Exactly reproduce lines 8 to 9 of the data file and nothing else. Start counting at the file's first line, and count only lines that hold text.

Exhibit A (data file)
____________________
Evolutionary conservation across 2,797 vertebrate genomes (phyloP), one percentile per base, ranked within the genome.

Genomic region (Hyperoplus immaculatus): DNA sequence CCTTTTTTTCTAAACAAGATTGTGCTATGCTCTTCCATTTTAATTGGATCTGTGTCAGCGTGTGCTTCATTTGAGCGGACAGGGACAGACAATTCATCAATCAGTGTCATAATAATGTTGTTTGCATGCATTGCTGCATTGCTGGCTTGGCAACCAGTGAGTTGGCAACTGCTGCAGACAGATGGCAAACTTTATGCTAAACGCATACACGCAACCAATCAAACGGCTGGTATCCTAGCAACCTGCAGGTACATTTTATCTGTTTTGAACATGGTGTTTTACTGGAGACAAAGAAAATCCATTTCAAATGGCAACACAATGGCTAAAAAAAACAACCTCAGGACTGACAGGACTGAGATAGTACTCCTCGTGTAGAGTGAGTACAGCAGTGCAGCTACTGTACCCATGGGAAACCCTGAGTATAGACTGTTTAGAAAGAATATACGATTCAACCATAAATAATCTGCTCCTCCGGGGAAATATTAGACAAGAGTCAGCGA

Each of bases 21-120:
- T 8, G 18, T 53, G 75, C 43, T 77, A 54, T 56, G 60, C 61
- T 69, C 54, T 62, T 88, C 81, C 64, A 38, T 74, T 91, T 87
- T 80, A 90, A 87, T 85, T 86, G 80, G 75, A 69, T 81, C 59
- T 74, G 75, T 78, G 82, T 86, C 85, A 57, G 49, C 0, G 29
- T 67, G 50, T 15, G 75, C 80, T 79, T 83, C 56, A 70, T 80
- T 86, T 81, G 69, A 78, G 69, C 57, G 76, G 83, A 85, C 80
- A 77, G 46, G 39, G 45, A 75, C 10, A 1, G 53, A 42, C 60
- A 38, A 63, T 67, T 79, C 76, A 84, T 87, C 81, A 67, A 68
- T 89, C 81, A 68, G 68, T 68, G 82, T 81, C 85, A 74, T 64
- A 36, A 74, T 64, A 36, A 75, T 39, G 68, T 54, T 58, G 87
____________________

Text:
- T 67, G 50, T 15, G 75, C 80, T 79, T 83, C 56, A 70, T 80
- T 86, T 81, G 69, A 78, G 69, C 57, G 76, G 83, A 85, C 80